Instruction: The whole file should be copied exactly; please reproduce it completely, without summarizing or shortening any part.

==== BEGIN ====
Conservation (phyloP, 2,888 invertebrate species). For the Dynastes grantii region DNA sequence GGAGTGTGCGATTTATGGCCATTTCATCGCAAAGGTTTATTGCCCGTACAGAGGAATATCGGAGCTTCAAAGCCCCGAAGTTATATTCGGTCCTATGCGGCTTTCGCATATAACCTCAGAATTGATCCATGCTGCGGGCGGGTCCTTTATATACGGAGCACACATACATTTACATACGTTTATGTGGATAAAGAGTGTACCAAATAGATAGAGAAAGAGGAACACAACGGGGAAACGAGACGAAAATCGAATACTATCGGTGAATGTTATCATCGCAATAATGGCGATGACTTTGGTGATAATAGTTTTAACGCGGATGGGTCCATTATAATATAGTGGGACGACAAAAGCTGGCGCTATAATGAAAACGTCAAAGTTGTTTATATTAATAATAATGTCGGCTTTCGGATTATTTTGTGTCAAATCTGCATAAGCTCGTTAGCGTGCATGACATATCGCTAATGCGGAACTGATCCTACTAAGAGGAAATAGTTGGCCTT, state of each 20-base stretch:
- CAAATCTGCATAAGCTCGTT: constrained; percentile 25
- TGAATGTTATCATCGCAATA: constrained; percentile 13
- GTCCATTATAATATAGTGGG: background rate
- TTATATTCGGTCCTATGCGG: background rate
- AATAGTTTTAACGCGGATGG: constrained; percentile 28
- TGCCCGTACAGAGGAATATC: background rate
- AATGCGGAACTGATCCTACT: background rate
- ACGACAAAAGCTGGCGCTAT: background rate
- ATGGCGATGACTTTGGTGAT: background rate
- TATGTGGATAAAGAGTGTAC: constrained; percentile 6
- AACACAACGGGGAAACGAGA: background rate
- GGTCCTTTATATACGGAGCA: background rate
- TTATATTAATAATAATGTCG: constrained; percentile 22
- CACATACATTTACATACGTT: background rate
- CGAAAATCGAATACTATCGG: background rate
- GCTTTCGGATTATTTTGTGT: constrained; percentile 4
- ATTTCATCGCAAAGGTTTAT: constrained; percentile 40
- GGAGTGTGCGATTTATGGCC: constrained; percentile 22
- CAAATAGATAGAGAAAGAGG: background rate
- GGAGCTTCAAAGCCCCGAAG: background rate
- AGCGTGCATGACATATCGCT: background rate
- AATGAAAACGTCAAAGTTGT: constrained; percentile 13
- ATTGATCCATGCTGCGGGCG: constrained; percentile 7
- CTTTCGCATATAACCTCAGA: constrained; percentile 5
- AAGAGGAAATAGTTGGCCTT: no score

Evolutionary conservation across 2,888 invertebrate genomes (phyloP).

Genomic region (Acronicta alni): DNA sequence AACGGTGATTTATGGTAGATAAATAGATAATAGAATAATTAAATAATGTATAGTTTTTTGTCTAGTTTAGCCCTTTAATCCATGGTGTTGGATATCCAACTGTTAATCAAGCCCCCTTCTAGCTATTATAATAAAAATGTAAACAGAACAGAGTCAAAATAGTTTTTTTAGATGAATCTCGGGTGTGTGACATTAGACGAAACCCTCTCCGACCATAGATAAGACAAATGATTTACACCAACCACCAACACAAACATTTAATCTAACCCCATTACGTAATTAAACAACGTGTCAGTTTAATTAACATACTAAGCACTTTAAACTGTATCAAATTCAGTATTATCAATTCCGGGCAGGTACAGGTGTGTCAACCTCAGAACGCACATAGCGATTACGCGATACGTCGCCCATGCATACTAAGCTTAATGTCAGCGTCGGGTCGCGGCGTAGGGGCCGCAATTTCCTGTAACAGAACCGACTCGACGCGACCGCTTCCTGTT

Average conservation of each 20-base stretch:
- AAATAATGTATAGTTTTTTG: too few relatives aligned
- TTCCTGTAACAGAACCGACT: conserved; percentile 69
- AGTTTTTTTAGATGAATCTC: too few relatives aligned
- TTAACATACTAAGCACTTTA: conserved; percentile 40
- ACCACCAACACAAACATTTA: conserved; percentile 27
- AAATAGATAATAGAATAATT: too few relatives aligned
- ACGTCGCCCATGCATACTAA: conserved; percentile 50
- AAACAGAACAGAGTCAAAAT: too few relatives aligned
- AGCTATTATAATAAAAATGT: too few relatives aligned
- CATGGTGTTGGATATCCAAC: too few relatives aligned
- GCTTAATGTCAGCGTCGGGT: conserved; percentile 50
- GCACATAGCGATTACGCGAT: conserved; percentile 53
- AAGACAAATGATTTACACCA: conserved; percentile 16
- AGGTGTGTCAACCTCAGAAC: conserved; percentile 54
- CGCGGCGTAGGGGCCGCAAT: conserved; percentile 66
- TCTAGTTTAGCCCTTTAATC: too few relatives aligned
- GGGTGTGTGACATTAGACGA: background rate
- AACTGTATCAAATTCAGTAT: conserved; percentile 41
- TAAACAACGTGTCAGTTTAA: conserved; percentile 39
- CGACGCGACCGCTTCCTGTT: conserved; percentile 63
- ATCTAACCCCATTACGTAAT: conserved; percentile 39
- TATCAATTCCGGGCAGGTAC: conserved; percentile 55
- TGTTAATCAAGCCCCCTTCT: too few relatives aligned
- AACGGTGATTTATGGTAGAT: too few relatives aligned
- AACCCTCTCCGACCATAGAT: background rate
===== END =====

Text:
Conservation (phyloP, 2,888 invertebrate species). For the Dynastes grantii region DNA sequence GGAGTGTGCGATTTATGGCCATTTCATCGCAAAGGTTTATTGCCCGTACAGAGGAATATCGGAGCTTCAAAGCCCCGAAGTTATATTCGGTCCTATGCGGCTTTCGCATATAACCTCAGAATTGATCCATGCTGCGGGCGGGTCCTTTATATACGGAGCACACATACATTTACATACGTTTATGTGGATAAAGAGTGTACCAAATAGATAGAGAAAGAGGAACACAACGGGGAAACGAGACGAAAATCGAATACTATCGGTGAATGTTATCATCGCAATAATGGCGATGACTTTGGTGATAATAGTTTTAACGCGGATGGGTCCATTATAATATAGTGGGACGACAAAAGCTGGCGCTATAATGAAAACGTCAAAGTTGTTTATATTAATAATAATGTCGGCTTTCGGATTATTTTGTGTCAAATCTGCATAAGCTCGTTAGCGTGCATGACATATCGCTAATGCGGAACTGATCCTACTAAGAGGAAATAGTTGGCCTT, state of each 20-base stretch:
- CAAATCTGCATAAGCTCGTT: constrained; percentile 25
- TGAATGTTATCATCGCAATA: constrained; percentile 13
- GTCCATTATAATATAGTGGG: background rate
- TTATATTCGGTCCTATGCGG: background rate
- AATAGTTTTAACGCGGATGG: constrained; percentile 28
- TGCCCGTACAGAGGAATATC: background rate
- AATGCGGAACTGATCCTACT: background rate
- ACGACAAAAGCTGGCGCTAT: background rate
- ATGGCGATGACTTTGGTGAT: background rate
- TATGTGGATAAAGAGTGTAC: constrained; percentile 6
- AACACAACGGGGAAACGAGA: background rate
- GGTCCTTTATATACGGAGCA: background rate
- TTATATTAATAATAATGTCG: constrained; percentile 22
- CACATACATTTACATACGTT: background rate
- CGAAAATCGAATACTATCGG: background rate
- GCTTTCGGATTATTTTGTGT: constrained; percentile 4
- ATTTCATCGCAAAGGTTTAT: constrained; percentile 40
- GGAGTGTGCGATTTATGGCC: constrained; percentile 22
- CAAATAGATAGAGAAAGAGG: background rate
- GGAGCTTCAAAGCCCCGAAG: background rate
- AGCGTGCATGACATATCGCT: background rate
- AATGAAAACGTCAAAGTTGT: constrained; percentile 13
- ATTGATCCATGCTGCGGGCG: constrained; percentile 7
- CTTTCGCATATAACCTCAGA: constrained; percentile 5
- AAGAGGAAATAGTTGGCCTT: no score

Evolutionary conservation across 2,888 invertebrate genomes (phyloP).

Genomic region (Acronicta alni): DNA sequence AACGGTGATTTATGGTAGATAAATAGATAATAGAATAATTAAATAATGTATAGTTTTTTGTCTAGTTTAGCCCTTTAATCCATGGTGTTGGATATCCAACTGTTAATCAAGCCCCCTTCTAGCTATTATAATAAAAATGTAAACAGAACAGAGTCAAAATAGTTTTTTTAGATGAATCTCGGGTGTGTGACATTAGACGAAACCCTCTCCGACCATAGATAAGACAAATGATTTACACCAACCACCAACACAAACATTTAATCTAACCCCATTACGTAATTAAACAACGTGTCAGTTTAATTAACATACTAAGCACTTTAAACTGTATCAAATTCAGTATTATCAATTCCGGGCAGGTACAGGTGTGTCAACCTCAGAACGCACATAGCGATTACGCGATACGTCGCCCATGCATACTAAGCTTAATGTCAGCGTCGGGTCGCGGCGTAGGGGCCGCAATTTCCTGTAACAGAACCGACTCGACGCGACCGCTTCCTGTT

Average conservation of each 20-base stretch:
- AAATAATGTATAGTTTTTTG: too few relatives aligned
- TTCCTGTAACAGAACCGACT: conserved; percentile 69
- AGTTTTTTTAGATGAATCTC: too few relatives aligned
- TTAACATACTAAGCACTTTA: conserved; percentile 40
- ACCACCAACACAAACATTTA: conserved; percentile 27
- AAATAGATAATAGAATAATT: too few relatives aligned
- ACGTCGCCCATGCATACTAA: conserved; percentile 50
- AAACAGAACAGAGTCAAAAT: too few relatives aligned
- AGCTATTATAATAAAAATGT: too few relatives aligned
- CATGGTGTTGGATATCCAAC: too few relatives aligned
- GCTTAATGTCAGCGTCGGGT: conserved; percentile 50
- GCACATAGCGATTACGCGAT: conserved; percentile 53
- AAGACAAATGATTTACACCA: conserved; percentile 16
- AGGTGTGTCAACCTCAGAAC: conserved; percentile 54
- CGCGGCGTAGGGGCCGCAAT: conserved; percentile 66
- TCTAGTTTAGCCCTTTAATC: too few relatives aligned
- GGGTGTGTGACATTAGACGA: background rate
- AACTGTATCAAATTCAGTAT: conserved; percentile 41
- TAAACAACGTGTCAGTTTAA: conserved; percentile 39
- CGACGCGACCGCTTCCTGTT: conserved; percentile 63
- ATCTAACCCCATTACGTAAT: conserved; percentile 39
- TATCAATTCCGGGCAGGTAC: conserved; percentile 55
- TGTTAATCAAGCCCCCTTCT: too few relatives aligned
- AACGGTGATTTATGGTAGAT: too few relatives aligned
- AACCCTCTCCGACCATAGAT: background rate